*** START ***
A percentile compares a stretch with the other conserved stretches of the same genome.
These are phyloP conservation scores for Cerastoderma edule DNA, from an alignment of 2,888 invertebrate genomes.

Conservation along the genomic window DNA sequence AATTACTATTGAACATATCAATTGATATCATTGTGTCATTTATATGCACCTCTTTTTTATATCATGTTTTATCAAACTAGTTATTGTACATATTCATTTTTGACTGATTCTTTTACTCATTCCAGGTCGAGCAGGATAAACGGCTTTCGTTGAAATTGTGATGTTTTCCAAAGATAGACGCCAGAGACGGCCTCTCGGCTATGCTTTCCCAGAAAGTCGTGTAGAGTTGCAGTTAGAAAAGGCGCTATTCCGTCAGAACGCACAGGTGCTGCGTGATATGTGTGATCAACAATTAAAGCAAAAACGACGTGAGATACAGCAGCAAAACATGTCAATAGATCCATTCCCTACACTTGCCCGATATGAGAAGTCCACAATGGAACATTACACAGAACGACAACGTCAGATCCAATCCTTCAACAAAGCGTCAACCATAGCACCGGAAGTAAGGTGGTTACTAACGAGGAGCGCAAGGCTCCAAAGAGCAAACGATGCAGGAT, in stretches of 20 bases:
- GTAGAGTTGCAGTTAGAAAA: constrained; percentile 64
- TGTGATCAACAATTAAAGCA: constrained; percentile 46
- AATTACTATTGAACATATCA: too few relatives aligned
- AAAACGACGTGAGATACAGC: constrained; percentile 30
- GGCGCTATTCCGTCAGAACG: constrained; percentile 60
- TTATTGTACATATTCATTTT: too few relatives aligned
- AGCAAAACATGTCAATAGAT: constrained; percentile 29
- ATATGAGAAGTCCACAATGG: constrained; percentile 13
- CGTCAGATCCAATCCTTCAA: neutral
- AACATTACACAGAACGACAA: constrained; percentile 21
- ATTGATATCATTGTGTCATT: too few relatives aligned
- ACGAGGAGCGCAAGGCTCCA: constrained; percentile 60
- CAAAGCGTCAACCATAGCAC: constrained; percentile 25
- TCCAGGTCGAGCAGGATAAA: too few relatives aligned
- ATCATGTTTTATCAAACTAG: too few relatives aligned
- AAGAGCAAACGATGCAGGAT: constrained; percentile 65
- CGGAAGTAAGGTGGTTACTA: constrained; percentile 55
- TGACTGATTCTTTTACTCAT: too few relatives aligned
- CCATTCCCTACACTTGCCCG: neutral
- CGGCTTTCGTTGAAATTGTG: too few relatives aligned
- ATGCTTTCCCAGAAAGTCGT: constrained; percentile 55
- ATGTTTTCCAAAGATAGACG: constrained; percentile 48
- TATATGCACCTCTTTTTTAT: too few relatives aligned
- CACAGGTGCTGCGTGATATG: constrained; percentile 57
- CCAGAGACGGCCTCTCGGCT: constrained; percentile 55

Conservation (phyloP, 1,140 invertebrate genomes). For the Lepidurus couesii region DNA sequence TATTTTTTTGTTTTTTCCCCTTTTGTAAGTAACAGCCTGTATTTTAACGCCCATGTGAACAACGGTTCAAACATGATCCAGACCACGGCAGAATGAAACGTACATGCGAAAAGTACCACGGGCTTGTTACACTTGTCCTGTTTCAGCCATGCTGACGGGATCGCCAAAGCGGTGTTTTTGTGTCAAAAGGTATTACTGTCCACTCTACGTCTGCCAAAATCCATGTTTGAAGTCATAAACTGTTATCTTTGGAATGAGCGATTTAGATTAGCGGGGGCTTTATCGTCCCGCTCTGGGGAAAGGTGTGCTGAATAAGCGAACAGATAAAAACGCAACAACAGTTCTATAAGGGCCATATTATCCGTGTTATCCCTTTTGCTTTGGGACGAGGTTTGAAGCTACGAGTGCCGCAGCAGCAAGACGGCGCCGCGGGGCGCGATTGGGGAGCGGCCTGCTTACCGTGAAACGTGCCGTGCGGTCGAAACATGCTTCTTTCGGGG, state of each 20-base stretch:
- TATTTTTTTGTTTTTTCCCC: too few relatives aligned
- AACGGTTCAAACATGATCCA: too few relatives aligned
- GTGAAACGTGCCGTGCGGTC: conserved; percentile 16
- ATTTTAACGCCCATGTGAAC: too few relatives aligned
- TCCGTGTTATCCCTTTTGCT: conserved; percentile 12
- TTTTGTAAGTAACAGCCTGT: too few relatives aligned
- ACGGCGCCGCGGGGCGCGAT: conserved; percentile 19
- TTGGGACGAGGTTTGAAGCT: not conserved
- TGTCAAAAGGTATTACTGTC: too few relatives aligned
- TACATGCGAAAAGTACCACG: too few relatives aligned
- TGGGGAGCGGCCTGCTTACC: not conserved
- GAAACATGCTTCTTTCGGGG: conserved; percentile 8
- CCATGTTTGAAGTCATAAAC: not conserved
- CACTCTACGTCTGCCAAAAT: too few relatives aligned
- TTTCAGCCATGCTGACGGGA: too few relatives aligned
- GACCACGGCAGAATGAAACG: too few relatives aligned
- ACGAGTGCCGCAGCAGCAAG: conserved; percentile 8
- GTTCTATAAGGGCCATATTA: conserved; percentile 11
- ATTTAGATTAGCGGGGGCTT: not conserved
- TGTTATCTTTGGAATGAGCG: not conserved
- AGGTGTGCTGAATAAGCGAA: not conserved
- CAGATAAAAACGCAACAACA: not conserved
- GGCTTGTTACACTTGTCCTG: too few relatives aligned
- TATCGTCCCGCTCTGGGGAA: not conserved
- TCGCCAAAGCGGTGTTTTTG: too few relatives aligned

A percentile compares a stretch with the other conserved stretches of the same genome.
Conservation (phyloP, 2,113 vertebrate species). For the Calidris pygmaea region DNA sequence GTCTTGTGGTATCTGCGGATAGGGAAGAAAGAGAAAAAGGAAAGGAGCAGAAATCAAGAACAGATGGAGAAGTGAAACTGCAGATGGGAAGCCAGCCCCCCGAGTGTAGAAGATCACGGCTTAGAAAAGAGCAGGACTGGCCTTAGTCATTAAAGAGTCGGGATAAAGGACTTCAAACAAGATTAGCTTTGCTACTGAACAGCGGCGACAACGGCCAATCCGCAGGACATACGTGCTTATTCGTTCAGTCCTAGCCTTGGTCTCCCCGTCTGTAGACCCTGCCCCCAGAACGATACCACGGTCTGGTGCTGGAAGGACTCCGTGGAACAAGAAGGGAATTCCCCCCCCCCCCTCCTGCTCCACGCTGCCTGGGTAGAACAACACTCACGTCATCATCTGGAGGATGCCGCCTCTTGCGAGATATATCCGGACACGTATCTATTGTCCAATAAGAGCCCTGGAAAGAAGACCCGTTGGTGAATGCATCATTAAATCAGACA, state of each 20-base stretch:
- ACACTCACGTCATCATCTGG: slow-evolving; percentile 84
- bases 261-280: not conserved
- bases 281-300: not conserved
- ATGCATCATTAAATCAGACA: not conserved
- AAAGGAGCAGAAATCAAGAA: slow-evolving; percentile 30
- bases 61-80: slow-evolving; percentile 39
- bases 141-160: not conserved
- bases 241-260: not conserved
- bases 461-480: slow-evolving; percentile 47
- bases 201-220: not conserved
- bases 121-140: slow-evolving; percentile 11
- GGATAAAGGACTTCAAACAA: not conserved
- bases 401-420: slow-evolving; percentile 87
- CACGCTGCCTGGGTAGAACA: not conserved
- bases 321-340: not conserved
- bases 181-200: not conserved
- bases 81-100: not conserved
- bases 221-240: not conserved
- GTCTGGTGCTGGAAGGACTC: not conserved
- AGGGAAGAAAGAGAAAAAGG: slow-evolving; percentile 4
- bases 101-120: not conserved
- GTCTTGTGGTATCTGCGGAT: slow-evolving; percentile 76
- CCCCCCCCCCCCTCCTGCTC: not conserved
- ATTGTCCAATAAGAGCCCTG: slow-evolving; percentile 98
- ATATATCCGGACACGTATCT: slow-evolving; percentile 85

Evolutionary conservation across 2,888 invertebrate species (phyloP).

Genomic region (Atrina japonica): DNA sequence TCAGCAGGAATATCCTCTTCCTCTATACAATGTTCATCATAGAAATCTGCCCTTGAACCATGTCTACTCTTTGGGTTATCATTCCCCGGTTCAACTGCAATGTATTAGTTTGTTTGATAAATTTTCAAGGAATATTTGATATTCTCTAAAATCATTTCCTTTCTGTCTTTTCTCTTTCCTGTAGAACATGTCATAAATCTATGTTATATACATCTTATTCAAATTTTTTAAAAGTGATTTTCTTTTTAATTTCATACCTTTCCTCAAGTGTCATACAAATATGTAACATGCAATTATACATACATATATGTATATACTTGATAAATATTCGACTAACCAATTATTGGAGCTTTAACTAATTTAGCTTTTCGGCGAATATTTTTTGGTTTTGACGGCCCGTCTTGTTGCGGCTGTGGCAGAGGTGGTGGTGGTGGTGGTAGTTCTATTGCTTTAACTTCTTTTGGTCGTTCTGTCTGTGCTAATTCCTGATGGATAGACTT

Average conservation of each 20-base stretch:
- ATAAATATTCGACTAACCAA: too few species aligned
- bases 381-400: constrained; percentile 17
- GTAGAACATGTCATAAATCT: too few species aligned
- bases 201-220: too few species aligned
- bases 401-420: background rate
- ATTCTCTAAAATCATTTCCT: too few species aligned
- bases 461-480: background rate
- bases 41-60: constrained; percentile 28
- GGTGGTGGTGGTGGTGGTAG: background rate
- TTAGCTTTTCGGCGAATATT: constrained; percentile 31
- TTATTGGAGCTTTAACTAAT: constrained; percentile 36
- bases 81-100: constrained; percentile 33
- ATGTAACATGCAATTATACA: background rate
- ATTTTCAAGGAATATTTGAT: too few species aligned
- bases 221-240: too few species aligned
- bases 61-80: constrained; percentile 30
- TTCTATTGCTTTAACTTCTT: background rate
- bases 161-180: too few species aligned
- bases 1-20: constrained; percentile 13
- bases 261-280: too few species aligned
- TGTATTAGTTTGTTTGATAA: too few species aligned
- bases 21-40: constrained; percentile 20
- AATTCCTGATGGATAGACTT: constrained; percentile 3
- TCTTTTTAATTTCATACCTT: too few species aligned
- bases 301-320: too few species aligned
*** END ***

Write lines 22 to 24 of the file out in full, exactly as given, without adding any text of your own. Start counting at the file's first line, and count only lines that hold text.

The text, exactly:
- CCATTCCCTACACTTGCCCG: neutral
- CGGCTTTCGTTGAAATTGTG: too few relatives aligned
- ATGCTTTCCCAGAAAGTCGT: constrained; percentile 55